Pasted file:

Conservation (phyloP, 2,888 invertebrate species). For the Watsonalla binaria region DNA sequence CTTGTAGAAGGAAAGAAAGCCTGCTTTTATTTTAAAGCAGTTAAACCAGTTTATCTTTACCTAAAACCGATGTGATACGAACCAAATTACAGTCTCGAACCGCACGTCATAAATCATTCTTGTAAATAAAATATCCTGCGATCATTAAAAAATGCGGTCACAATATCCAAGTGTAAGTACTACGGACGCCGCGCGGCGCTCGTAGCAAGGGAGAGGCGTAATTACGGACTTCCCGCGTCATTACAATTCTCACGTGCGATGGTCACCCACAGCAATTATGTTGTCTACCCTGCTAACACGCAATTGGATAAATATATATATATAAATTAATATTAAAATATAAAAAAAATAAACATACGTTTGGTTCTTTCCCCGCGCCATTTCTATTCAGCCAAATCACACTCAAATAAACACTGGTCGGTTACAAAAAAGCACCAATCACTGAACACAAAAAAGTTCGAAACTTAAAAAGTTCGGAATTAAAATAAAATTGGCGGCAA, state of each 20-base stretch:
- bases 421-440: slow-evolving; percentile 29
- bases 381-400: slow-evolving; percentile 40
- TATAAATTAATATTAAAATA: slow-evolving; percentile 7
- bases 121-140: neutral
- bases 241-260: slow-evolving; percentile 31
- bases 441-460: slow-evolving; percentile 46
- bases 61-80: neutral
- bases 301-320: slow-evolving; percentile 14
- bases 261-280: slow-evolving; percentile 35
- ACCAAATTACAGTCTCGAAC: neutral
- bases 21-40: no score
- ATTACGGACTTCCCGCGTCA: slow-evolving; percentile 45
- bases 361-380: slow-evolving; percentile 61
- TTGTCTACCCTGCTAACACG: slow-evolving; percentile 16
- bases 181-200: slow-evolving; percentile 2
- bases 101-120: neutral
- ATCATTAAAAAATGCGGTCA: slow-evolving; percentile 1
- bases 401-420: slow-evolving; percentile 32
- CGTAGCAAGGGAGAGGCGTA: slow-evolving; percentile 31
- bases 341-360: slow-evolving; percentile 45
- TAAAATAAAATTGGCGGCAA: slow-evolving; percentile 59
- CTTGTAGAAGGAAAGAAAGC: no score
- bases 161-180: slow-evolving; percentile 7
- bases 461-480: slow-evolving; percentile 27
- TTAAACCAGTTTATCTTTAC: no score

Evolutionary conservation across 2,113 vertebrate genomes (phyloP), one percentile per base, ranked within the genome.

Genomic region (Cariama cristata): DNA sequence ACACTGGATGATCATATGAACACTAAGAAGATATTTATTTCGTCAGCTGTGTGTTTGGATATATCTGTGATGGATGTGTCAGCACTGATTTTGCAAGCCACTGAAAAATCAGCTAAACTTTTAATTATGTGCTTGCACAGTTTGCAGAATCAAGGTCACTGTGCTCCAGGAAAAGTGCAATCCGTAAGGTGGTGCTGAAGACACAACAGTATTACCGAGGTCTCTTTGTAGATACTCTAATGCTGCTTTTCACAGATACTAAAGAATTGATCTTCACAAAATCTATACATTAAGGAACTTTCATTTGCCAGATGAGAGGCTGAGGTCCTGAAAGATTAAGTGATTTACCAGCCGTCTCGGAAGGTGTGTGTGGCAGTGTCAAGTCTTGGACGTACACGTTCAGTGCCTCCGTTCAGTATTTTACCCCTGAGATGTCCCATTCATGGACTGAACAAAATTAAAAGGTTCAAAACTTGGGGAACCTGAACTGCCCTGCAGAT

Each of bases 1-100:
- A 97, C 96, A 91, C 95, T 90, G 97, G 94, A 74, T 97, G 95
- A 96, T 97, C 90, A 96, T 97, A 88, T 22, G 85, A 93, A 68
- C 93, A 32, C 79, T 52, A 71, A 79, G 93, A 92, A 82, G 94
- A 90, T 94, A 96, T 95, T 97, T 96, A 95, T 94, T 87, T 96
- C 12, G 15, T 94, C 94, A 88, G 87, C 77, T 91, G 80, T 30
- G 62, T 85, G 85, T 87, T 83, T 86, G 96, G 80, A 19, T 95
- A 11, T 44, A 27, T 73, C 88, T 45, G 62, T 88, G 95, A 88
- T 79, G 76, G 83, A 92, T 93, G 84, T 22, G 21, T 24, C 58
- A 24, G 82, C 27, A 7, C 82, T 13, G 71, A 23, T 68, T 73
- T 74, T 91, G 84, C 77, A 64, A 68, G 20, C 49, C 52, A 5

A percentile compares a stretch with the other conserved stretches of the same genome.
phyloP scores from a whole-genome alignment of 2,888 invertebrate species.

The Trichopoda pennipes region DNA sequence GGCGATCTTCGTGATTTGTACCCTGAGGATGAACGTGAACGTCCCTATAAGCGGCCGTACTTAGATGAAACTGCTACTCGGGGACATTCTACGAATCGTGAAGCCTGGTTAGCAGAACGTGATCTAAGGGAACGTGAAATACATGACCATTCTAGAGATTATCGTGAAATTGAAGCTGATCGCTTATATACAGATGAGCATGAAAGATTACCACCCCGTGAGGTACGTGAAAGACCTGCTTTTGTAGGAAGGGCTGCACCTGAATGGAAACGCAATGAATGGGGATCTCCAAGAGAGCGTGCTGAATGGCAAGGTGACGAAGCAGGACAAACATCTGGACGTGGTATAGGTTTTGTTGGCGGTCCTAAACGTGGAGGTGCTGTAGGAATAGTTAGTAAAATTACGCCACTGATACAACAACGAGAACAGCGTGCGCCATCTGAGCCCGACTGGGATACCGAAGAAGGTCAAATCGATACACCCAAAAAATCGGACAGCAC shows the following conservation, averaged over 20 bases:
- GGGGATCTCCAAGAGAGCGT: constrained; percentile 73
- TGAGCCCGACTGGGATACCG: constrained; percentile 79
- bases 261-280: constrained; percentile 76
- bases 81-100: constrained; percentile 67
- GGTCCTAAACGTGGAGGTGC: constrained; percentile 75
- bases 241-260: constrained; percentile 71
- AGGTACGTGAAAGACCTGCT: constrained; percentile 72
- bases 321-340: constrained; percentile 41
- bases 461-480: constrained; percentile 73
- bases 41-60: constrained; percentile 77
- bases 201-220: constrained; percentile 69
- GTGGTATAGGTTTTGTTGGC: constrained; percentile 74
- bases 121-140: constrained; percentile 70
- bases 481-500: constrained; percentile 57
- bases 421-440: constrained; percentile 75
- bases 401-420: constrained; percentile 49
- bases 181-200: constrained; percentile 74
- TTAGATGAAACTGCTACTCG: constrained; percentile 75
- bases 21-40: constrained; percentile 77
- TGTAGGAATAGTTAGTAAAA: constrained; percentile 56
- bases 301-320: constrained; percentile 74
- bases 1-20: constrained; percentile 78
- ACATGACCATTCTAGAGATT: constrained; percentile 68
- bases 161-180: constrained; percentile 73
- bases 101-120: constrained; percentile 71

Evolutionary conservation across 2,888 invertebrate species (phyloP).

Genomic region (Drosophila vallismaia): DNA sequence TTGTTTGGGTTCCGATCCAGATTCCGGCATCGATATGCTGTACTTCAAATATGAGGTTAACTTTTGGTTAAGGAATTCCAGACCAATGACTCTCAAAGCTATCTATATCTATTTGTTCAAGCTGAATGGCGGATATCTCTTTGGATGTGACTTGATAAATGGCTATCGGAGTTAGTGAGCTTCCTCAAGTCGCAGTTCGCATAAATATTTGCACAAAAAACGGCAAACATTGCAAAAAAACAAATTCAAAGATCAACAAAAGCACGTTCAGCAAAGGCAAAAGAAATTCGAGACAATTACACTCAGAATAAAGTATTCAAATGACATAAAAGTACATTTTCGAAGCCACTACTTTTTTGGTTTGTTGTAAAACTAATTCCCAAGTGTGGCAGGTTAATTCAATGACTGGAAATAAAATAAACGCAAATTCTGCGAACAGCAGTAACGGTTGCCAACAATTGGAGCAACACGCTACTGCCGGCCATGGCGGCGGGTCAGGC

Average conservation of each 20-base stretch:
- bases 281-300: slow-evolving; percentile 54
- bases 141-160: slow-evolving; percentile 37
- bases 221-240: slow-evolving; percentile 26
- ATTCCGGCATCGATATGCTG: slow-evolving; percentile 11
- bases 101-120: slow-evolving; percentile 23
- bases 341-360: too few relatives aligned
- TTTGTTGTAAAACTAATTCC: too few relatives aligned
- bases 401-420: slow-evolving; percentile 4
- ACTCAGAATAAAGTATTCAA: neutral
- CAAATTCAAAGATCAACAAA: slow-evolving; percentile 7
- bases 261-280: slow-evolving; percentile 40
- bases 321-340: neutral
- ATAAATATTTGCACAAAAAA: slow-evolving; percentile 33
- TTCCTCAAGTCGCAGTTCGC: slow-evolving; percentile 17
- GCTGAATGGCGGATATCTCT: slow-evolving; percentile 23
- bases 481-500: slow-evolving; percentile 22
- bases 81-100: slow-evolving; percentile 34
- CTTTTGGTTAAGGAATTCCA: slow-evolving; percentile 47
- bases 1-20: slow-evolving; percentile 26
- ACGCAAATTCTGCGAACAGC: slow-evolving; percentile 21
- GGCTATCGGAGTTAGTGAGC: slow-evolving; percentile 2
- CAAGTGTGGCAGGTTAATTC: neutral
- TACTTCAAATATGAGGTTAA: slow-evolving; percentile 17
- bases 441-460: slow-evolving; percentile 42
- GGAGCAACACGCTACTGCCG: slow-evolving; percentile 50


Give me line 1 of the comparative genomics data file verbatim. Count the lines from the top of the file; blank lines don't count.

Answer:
Conservation (phyloP, 2,888 invertebrate species). For the Watsonalla binaria region DNA sequence CTTGTAGAAGGAAAGAAAGCCTGCTTTTATTTTAAAGCAGTTAAACCAGTTTATCTTTACCTAAAACCGATGTGATACGAACCAAATTACAGTCTCGAACCGCACGTCATAAATCATTCTTGTAAATAAAATATCCTGCGATCATTAAAAAATGCGGTCACAATATCCAAGTGTAAGTACTACGGACGCCGCGCGGCGCTCGTAGCAAGGGAGAGGCGTAATTACGGACTTCCCGCGTCATTACAATTCTCACGTGCGATGGTCACCCACAGCAATTATGTTGTCTACCCTGCTAACACGCAATTGGATAAATATATATATATAAATTAATATTAAAATATAAAAAAAATAAACATACGTTTGGTTCTTTCCCCGCGCCATTTCTATTCAGCCAAATCACACTCAAATAAACACTGGTCGGTTACAAAAAAGCACCAATCACTGAACACAAAAAAGTTCGAAACTTAAAAAGTTCGGAATTAAAATAAAATTGGCGGCAA, state of each 20-base stretch: